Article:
Tag: Cambodian Literature Series

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“At that moment, coming from the East, Lord Surya, mounted on his crystal chariot pulled by a thousand stallions, skirted Mount Meru, axis of the world, and went to the West following the circle of the constellations. When the chariot turned and was hidden by the enormous mountain, the Lord’s brilliant light dimmed and came […]

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Traditional Khmer Novels

 

The Khmer word for narrative fiction is lpaen. It is defined as works for pleasure. And before the arrival of the French in the mid-19th century, all traditional Khmer novels were written in verse. The French were the ones to introduce prose to Khmer fiction. That is not to say that Khmers did not write in prose before then. Prose was exclusively used for technical writings, medicinal treatises, astrology treatises, political and religious treaties, and for the translation of Buddhist literature. A new word was coined for prose novels when the first one was published in 1938 to differentiate between verse and prose fictions. Anyway, let’s ignore prose fiction for now because this post is all about traditional Khmer fiction, the verse-novels.

Lpaen or verse-novel has always been a popular genre in Khmer literature. French colonists in the 19th century would gather around the village halls in the evenings to listen to a recitation of a lpaen. Recitation is sometimes accompanied by a string instrument. Some of the verse-novels are quite long, as long as 9,000 stanzas. And they would take at least two nights to recite. A few could be mistaken for epics because of their length and subject matter.

Verse-novels emerged in the mid-17th century with Hang Yont (Mechanical Swan) thought to be the first novel. Most of these novels were sometime alleged to be Jātaka (tales of the Buddha’s previous lives) because some were written in the style of Jātaka with the usual preface benediction in Pali to the Buddha, the Dhamma (Buddha’s teaching), the Sangha (ordained monks and nuns), and the epilogue that includes the future lives of the characters. But the majority of these novels had nothing to do with Buddhism; the link to Buddhism was very minor. If anything, they had everything to do with Brahmanism even when Theravada Buddhism had replaced Hinduism permanently by the 16th century. For example, in Preah Ko Preah Keo, the main character Preah Ko was the manifestation of Nandi the Bull, Lord Shiva’s mount. Several of these stories were folktales rewritten in verse forms. Vorvong and Sourivong was based on a popular folktale, which itself was based on the adventures of two condemned Khmer princely brothers.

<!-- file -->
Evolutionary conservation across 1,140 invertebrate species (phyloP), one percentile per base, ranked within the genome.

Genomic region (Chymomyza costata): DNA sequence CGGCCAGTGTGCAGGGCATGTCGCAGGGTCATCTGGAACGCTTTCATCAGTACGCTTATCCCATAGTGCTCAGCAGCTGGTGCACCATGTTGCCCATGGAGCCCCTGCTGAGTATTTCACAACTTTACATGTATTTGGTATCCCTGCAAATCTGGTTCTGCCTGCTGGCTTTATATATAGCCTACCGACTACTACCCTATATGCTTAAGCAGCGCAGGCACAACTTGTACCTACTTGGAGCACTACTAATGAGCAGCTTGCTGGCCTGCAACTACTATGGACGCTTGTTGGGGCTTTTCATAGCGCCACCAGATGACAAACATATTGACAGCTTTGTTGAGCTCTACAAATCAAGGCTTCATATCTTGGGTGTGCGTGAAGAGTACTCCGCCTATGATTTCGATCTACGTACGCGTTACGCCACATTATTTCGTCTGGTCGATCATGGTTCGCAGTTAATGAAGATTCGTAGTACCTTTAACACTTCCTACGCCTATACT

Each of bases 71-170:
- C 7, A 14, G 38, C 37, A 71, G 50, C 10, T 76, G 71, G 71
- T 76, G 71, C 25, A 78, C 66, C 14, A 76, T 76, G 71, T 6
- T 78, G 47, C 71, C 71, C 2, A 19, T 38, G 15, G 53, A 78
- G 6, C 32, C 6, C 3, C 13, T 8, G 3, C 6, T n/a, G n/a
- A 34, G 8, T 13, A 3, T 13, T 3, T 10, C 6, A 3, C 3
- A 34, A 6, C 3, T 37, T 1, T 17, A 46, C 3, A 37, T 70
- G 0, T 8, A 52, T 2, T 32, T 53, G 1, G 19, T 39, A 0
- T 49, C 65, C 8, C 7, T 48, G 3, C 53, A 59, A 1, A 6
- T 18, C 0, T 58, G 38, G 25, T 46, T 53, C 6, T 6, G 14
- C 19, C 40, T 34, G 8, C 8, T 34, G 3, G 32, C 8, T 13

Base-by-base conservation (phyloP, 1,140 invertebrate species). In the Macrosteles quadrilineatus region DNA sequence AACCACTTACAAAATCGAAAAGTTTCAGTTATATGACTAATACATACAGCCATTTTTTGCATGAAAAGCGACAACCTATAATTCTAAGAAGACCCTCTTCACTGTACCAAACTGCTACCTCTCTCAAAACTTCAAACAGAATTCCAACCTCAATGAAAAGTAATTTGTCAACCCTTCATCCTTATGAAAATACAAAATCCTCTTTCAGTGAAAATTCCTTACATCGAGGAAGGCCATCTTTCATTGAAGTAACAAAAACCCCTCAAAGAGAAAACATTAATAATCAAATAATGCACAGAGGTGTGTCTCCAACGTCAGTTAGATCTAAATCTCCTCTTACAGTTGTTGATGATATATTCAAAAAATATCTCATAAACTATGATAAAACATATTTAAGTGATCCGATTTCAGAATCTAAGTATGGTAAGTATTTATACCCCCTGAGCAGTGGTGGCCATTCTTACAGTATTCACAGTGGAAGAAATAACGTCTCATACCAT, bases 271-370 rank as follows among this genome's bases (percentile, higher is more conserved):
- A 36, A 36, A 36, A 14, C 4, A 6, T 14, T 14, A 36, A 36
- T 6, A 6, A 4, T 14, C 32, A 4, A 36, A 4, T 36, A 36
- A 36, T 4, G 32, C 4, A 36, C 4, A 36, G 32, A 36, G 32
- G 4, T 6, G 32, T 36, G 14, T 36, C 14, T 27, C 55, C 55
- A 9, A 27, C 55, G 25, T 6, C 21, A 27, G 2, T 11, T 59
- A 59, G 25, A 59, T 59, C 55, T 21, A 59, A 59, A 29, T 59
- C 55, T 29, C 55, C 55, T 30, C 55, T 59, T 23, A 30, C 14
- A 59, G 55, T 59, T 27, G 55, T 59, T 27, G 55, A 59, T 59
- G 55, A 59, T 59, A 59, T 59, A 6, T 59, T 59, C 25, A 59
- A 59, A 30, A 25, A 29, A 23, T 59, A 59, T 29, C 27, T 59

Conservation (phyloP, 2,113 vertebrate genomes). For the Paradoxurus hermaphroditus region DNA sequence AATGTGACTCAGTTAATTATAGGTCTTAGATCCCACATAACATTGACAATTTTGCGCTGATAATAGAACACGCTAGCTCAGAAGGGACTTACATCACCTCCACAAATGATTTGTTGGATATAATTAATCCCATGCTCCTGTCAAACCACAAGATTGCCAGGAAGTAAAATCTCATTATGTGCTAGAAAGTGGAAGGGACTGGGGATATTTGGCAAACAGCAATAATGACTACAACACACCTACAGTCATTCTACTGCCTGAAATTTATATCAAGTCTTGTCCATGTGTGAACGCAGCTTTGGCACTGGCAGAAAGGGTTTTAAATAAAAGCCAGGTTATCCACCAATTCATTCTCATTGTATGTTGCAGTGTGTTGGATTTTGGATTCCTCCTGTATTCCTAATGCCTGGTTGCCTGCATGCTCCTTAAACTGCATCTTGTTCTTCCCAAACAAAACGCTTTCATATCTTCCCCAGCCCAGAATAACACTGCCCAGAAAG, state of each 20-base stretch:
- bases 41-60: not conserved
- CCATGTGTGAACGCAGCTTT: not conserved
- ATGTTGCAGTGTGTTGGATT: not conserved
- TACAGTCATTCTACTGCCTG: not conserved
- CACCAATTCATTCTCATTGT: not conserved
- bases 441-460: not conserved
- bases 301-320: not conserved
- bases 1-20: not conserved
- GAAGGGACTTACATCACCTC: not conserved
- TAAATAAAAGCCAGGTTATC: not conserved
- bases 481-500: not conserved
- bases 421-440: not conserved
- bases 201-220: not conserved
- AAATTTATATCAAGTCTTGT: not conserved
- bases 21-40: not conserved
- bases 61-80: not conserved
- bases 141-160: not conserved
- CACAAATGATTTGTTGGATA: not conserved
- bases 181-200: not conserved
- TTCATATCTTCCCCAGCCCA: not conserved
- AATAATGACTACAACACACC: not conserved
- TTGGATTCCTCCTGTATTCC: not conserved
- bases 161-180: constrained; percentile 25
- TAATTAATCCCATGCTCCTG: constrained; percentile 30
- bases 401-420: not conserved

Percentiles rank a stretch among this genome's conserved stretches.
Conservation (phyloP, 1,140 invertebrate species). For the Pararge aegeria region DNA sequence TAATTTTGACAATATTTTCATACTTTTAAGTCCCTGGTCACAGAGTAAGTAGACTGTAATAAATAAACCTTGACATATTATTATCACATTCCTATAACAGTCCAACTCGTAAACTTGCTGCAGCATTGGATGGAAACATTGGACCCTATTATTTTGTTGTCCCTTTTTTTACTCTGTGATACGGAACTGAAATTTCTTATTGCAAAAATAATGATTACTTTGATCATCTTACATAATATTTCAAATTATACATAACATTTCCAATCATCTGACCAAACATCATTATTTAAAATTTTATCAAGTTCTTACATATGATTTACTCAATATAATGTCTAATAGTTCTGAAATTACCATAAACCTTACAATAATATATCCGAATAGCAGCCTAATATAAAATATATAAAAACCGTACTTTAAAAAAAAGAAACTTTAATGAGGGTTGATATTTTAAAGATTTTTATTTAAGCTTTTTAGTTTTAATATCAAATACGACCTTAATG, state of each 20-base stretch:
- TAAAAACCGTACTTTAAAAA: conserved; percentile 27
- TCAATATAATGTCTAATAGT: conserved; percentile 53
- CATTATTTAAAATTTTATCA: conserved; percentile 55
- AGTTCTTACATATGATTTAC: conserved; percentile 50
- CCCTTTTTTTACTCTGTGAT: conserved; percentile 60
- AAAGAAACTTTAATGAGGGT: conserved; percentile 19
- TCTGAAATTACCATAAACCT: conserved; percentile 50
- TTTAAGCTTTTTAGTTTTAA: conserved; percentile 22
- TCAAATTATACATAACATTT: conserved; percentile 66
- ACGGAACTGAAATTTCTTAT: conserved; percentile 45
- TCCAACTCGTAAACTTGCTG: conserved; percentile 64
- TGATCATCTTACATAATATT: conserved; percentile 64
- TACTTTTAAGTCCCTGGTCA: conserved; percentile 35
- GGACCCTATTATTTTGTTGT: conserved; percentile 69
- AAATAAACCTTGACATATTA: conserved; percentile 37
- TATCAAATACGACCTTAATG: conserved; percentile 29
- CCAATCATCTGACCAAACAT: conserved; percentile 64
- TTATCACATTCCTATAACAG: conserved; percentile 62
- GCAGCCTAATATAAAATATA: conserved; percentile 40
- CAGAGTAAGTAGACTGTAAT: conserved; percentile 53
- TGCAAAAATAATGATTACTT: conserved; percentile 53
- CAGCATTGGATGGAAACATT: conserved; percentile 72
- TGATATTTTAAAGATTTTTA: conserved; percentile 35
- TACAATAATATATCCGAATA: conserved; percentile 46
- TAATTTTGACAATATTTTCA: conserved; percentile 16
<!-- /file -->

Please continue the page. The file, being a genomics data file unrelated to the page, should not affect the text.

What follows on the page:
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Riddles are popular in Khmer culture. According to legend, Khmer New Year was started over a riddle competition between Brahma the Creator and a mortal man. Riddles are considered to be part of Khmer literature, and like everything in Khmer literature, they were written in verses (those between 1st and mid-19th century). Along with songs […]

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The Legend of Thunder and Lightning

 

This is part 3 of my Cambodian Literature Series. The previous two parts are Cambodian Romeo and Juliet and Folktale for the Shrimp. Below is my translation of this particular tale.


Since time immemorial, deep in the jungle in a land known as Cambodia, lived a hermit of immense power. The hermit had three disciples, a human prince named Vorak Chhun, a celestial nymph called Moni Mekhela and a giant prince named Ream Eyso. All three disciples were very determined and hardworking students. They were also very competitive, always trying to one-up one another.

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The following is part 2 of my Cambodian Literature Series.  Tum Teav is a Khmer tragic love story about a doomed affair between Tum, a handsome novice monk and Teav, a beautiful adolescent girl who, to quote VP Biden, was “literally” on the cusp of womanhood. Tum Teav is believed to be a real story. […]

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Below is part 1 of my Cambodian Literature series. The following is my translation of this folktale.  There was once a wolf who roamed around the fields for food, and when a cool breeze started blowing he would go to dried up lakes and ponds to catch fish. One time, upon arriving at a small […]

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